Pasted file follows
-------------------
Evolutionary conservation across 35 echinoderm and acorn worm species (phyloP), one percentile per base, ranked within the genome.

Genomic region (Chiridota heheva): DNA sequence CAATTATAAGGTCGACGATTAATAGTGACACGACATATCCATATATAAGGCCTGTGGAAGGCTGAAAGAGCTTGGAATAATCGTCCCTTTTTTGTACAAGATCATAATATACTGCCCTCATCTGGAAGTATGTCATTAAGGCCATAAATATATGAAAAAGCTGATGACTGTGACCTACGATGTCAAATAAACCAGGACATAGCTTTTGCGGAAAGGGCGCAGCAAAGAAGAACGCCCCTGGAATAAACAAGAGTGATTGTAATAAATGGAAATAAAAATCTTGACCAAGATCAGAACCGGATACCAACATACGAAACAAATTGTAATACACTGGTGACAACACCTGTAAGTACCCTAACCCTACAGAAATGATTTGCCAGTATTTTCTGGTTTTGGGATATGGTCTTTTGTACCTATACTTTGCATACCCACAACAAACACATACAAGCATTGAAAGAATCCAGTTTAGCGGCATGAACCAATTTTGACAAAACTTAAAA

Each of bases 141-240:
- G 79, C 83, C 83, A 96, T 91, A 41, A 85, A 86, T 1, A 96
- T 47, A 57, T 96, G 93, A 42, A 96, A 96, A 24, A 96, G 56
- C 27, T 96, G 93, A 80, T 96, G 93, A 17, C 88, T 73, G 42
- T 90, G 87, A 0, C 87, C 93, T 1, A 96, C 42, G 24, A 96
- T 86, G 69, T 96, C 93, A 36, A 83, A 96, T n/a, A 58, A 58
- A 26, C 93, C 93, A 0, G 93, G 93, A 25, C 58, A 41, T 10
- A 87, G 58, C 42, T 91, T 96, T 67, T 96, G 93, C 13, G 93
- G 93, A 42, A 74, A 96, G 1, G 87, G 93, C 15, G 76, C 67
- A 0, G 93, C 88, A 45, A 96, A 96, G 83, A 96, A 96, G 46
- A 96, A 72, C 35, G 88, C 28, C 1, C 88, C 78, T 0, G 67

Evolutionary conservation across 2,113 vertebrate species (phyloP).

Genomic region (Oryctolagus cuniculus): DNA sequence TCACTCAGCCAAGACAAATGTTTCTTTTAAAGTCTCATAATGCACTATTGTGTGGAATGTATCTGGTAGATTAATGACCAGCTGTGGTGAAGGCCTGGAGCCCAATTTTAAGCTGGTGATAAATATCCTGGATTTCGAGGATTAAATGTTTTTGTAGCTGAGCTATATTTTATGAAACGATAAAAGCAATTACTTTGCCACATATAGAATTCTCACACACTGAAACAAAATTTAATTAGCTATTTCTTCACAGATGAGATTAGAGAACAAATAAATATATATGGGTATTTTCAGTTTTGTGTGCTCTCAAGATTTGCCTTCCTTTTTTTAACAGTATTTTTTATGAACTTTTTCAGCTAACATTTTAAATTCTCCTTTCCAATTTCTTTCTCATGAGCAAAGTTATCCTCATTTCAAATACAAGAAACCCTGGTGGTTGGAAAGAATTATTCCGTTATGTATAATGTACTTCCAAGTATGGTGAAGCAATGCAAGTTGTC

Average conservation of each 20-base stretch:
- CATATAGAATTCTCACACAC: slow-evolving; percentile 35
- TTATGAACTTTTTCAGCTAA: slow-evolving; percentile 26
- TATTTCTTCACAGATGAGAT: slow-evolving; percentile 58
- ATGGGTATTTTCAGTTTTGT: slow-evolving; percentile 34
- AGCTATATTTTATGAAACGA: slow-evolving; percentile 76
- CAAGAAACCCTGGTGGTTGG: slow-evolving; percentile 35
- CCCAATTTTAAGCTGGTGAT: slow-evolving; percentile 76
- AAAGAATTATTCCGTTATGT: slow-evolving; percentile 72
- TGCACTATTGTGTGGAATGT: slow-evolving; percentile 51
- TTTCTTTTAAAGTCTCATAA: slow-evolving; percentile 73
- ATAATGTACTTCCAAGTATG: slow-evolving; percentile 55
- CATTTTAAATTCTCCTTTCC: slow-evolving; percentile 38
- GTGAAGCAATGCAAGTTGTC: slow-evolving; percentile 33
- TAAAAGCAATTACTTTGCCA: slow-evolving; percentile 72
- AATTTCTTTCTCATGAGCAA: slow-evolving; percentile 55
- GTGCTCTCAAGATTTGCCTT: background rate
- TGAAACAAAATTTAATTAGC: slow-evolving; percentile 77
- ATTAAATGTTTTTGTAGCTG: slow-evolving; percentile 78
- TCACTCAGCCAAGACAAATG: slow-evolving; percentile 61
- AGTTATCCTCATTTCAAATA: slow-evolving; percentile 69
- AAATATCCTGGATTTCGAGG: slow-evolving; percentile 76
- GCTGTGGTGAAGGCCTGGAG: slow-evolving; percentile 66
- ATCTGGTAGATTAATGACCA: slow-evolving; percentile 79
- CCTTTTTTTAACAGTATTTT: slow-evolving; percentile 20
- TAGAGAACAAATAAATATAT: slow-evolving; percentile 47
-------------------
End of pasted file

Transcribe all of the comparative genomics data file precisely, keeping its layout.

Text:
Evolutionary conservation across 35 echinoderm and acorn worm species (phyloP), one percentile per base, ranked within the genome.

Genomic region (Chiridota heheva): DNA sequence CAATTATAAGGTCGACGATTAATAGTGACACGACATATCCATATATAAGGCCTGTGGAAGGCTGAAAGAGCTTGGAATAATCGTCCCTTTTTTGTACAAGATCATAATATACTGCCCTCATCTGGAAGTATGTCATTAAGGCCATAAATATATGAAAAAGCTGATGACTGTGACCTACGATGTCAAATAAACCAGGACATAGCTTTTGCGGAAAGGGCGCAGCAAAGAAGAACGCCCCTGGAATAAACAAGAGTGATTGTAATAAATGGAAATAAAAATCTTGACCAAGATCAGAACCGGATACCAACATACGAAACAAATTGTAATACACTGGTGACAACACCTGTAAGTACCCTAACCCTACAGAAATGATTTGCCAGTATTTTCTGGTTTTGGGATATGGTCTTTTGTACCTATACTTTGCATACCCACAACAAACACATACAAGCATTGAAAGAATCCAGTTTAGCGGCATGAACCAATTTTGACAAAACTTAAAA

Each of bases 141-240:
- G 79, C 83, C 83, A 96, T 91, A 41, A 85, A 86, T 1, A 96
- T 47, A 57, T 96, G 93, A 42, A 96, A 96, A 24, A 96, G 56
- C 27, T 96, G 93, A 80, T 96, G 93, A 17, C 88, T 73, G 42
- T 90, G 87, A 0, C 87, C 93, T 1, A 96, C 42, G 24, A 96
- T 86, G 69, T 96, C 93, A 36, A 83, A 96, T n/a, A 58, A 58
- A 26, C 93, C 93, A 0, G 93, G 93, A 25, C 58, A 41, T 10
- A 87, G 58, C 42, T 91, T 96, T 67, T 96, G 93, C 13, G 93
- G 93, A 42, A 74, A 96, G 1, G 87, G 93, C 15, G 76, C 67
- A 0, G 93, C 88, A 45, A 96, A 96, G 83, A 96, A 96, G 46
- A 96, A 72, C 35, G 88, C 28, C 1, C 88, C 78, T 0, G 67

Evolutionary conservation across 2,113 vertebrate species (phyloP).

Genomic region (Oryctolagus cuniculus): DNA sequence TCACTCAGCCAAGACAAATGTTTCTTTTAAAGTCTCATAATGCACTATTGTGTGGAATGTATCTGGTAGATTAATGACCAGCTGTGGTGAAGGCCTGGAGCCCAATTTTAAGCTGGTGATAAATATCCTGGATTTCGAGGATTAAATGTTTTTGTAGCTGAGCTATATTTTATGAAACGATAAAAGCAATTACTTTGCCACATATAGAATTCTCACACACTGAAACAAAATTTAATTAGCTATTTCTTCACAGATGAGATTAGAGAACAAATAAATATATATGGGTATTTTCAGTTTTGTGTGCTCTCAAGATTTGCCTTCCTTTTTTTAACAGTATTTTTTATGAACTTTTTCAGCTAACATTTTAAATTCTCCTTTCCAATTTCTTTCTCATGAGCAAAGTTATCCTCATTTCAAATACAAGAAACCCTGGTGGTTGGAAAGAATTATTCCGTTATGTATAATGTACTTCCAAGTATGGTGAAGCAATGCAAGTTGTC

Average conservation of each 20-base stretch:
- CATATAGAATTCTCACACAC: slow-evolving; percentile 35
- TTATGAACTTTTTCAGCTAA: slow-evolving; percentile 26
- TATTTCTTCACAGATGAGAT: slow-evolving; percentile 58
- ATGGGTATTTTCAGTTTTGT: slow-evolving; percentile 34
- AGCTATATTTTATGAAACGA: slow-evolving; percentile 76
- CAAGAAACCCTGGTGGTTGG: slow-evolving; percentile 35
- CCCAATTTTAAGCTGGTGAT: slow-evolving; percentile 76
- AAAGAATTATTCCGTTATGT: slow-evolving; percentile 72
- TGCACTATTGTGTGGAATGT: slow-evolving; percentile 51
- TTTCTTTTAAAGTCTCATAA: slow-evolving; percentile 73
- ATAATGTACTTCCAAGTATG: slow-evolving; percentile 55
- CATTTTAAATTCTCCTTTCC: slow-evolving; percentile 38
- GTGAAGCAATGCAAGTTGTC: slow-evolving; percentile 33
- TAAAAGCAATTACTTTGCCA: slow-evolving; percentile 72
- AATTTCTTTCTCATGAGCAA: slow-evolving; percentile 55
- GTGCTCTCAAGATTTGCCTT: background rate
- TGAAACAAAATTTAATTAGC: slow-evolving; percentile 77
- ATTAAATGTTTTTGTAGCTG: slow-evolving; percentile 78
- TCACTCAGCCAAGACAAATG: slow-evolving; percentile 61
- AGTTATCCTCATTTCAAATA: slow-evolving; percentile 69
- AAATATCCTGGATTTCGAGG: slow-evolving; percentile 76
- GCTGTGGTGAAGGCCTGGAG: slow-evolving; percentile 66
- ATCTGGTAGATTAATGACCA: slow-evolving; percentile 79
- CCTTTTTTTAACAGTATTTT: slow-evolving; percentile 20
- TAGAGAACAAATAAATATAT: slow-evolving; percentile 47